His name synonymous with RC engines, Clarence Lee was an icon of the RC aviation hobby.
Engine builder, tuner, and competitor
Born in Los Angeles in 1923, Clarence grew up in Glendale, California. He built his first model at the age of seven and entered the world of powered aircraft at the age of 14. He worked for a year doing odd jobs so that he could buy an unassembled 1938 Bunch Mighty Midget. After graduating from high school in 1941, he started work at Vega Aircraft Corporation (a division of Lockheed Aircraft Company). Clarence entered the Army Air Corps as an aviation cadet trainee in December 1942. He had flight time on a number of aircraft, including a PT-19, AT-10, B-25, P-38, and P-51. Clarence was assigned to the China, Burma, and India theater, where he piloted C-47s and C-46s for the combat cargo group flying the “Hump”—the Himalayas—from Burma to various airfields in China. In 1946, he was discharged from active duty and returned to the United States, but he remained in the Army Air Corps Reserve for 7 1/2 years. Once back on American soil, Clarence married his wife, Peggy. Pilots who had returned from the war a year earlier had filled all the commercial piloting jobs. So Clarence raised enough money, by cashing in some war bonds, to rent a building in Tujunga, California, and opened a floral business, where he and his wife worked for several years.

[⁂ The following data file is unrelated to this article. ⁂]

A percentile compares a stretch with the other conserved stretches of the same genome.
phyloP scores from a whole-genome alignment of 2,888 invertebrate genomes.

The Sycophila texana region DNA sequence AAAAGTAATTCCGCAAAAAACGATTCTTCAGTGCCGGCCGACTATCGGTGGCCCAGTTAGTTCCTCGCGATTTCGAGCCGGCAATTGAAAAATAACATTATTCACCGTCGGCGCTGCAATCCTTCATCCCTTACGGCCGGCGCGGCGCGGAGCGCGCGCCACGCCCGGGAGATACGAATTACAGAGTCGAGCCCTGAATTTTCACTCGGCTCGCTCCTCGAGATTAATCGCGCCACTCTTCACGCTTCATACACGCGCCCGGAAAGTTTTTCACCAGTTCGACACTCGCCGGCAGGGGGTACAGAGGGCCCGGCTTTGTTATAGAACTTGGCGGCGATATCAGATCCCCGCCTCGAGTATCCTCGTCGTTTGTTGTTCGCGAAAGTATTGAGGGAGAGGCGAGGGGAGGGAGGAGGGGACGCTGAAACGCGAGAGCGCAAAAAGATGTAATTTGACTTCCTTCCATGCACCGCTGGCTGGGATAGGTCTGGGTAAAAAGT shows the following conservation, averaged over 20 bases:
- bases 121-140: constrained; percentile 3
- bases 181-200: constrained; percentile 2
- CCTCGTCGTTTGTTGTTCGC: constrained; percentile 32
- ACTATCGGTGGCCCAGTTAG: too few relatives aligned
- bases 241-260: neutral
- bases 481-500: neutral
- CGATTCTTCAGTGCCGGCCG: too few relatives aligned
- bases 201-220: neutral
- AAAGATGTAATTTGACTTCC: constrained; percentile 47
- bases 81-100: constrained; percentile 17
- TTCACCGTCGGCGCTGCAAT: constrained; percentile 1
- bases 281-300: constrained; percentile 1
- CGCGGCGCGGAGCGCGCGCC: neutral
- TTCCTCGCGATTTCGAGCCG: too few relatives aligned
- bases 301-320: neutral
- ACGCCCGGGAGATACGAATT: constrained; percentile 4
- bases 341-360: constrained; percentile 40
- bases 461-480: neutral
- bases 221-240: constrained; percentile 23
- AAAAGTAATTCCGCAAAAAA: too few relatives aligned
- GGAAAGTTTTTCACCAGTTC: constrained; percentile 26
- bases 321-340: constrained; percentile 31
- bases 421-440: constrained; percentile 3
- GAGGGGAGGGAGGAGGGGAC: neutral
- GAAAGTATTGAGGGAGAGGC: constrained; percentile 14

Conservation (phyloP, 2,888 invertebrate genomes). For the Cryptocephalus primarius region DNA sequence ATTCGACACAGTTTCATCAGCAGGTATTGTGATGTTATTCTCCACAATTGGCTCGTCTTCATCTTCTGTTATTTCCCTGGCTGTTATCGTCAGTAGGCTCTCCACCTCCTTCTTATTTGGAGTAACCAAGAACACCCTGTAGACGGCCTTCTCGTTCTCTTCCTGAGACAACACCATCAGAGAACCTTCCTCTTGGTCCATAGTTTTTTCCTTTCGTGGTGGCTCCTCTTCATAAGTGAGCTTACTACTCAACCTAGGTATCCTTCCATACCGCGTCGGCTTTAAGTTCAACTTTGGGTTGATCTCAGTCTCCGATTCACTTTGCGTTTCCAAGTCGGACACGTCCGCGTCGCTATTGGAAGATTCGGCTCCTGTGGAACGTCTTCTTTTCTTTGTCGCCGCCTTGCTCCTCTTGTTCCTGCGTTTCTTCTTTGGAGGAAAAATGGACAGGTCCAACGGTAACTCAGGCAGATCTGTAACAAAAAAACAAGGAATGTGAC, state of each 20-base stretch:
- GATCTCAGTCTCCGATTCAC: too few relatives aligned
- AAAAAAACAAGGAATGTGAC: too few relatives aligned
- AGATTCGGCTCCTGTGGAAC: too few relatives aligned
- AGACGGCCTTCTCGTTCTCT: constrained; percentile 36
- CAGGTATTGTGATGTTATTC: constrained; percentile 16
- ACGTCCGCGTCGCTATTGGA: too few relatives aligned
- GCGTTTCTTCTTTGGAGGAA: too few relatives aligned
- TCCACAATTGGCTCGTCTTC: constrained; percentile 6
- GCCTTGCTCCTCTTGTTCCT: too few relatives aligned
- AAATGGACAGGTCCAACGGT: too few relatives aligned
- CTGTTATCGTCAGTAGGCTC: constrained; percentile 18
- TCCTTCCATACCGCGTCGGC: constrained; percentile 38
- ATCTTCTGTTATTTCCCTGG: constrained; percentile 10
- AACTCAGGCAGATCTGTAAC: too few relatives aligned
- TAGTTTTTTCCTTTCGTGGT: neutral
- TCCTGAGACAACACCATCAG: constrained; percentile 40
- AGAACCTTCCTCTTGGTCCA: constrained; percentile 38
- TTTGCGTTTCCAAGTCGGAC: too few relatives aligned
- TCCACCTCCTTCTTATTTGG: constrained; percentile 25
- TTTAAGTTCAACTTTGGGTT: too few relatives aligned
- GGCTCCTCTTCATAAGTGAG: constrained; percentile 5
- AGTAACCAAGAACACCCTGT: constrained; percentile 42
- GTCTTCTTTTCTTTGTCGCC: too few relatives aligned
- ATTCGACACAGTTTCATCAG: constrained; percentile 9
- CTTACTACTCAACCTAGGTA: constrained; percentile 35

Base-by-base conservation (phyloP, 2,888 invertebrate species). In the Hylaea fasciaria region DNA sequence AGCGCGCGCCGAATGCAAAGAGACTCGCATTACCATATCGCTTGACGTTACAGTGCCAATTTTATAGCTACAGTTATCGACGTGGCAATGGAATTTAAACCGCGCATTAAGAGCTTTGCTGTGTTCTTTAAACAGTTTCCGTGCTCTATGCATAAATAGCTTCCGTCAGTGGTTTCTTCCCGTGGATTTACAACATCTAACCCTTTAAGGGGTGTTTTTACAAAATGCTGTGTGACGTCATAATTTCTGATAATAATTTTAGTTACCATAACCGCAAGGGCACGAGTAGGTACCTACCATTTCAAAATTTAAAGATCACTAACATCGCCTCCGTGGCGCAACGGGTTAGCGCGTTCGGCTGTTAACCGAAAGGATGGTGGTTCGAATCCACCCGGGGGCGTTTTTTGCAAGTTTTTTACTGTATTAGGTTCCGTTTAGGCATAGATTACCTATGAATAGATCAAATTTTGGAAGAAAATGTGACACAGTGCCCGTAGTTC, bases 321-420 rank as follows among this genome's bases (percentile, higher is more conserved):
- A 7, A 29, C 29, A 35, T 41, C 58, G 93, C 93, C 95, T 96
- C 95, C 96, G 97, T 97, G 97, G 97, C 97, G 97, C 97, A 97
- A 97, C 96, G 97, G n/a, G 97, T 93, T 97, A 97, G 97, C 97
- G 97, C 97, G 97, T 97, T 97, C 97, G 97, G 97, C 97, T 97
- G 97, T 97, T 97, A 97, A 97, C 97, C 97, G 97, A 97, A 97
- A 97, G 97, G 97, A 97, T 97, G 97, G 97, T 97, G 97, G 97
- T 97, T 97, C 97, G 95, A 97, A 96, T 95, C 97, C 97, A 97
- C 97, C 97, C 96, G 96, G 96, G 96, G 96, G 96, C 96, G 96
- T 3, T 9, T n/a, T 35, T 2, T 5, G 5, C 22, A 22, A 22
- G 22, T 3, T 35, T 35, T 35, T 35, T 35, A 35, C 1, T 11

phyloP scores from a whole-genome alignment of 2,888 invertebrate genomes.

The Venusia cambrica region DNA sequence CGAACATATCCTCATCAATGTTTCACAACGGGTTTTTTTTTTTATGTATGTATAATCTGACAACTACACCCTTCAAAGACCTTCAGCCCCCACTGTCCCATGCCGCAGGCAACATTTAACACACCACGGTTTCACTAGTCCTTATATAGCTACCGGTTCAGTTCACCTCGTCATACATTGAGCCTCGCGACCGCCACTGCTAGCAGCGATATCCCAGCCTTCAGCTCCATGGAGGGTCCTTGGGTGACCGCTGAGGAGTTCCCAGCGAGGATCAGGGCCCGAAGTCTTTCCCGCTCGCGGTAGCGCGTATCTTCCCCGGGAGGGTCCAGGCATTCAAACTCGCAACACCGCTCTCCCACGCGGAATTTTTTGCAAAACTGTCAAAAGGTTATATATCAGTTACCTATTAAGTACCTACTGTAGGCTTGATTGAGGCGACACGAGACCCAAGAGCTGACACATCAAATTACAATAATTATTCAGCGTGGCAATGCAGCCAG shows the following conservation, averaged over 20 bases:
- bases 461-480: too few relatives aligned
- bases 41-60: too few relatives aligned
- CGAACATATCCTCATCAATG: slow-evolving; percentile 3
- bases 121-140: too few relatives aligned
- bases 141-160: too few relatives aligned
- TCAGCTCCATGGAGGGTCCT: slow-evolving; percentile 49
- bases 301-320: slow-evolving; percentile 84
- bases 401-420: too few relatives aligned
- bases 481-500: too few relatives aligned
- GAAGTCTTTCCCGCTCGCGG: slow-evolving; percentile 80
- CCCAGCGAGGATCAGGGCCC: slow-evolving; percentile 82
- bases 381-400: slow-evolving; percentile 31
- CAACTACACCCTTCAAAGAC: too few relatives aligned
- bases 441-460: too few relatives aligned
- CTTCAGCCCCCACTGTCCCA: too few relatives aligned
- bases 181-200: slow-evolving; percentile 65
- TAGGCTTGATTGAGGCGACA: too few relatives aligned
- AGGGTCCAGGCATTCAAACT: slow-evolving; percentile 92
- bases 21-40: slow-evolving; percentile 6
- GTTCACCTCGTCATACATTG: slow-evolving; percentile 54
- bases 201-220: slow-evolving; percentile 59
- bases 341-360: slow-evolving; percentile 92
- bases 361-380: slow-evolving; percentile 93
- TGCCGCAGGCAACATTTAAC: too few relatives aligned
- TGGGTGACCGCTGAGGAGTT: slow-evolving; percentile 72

While in active service, Clarence started flying control-line models and continued until about 1956. After taking up remote control, Clarence was not happy with the power and performance
of the current engines available for RC use. Because of this, he designed and built his first Lee .45 engine just for RC planes in 1959. Clarence’s custom-made Lee engines became an instant success and were used by many of the top pattern fliers at the time. Clarence sold the rights to Veco Products, and the engine became the Veco .45. After that, Clarence was commissioned by Veco to design a number of engines, including the Veco .19, .61, and .35.
Clarence regularly participated in pattern competitions for about 10 years but grew tired of the constant practicing required to be competitive. But Clarence found his calling when the new Formula I Pylon racing started. His first racing team was with his good friend Wayne Wainwright, and later he teamed up with his son, Jack Lee.
We all appreciate the knowledge and practical advice Clarence gave us in his “Engine Clinic” column, which ran for many years in Model Airplane News after RCM ceased publication. He was a true RC icon.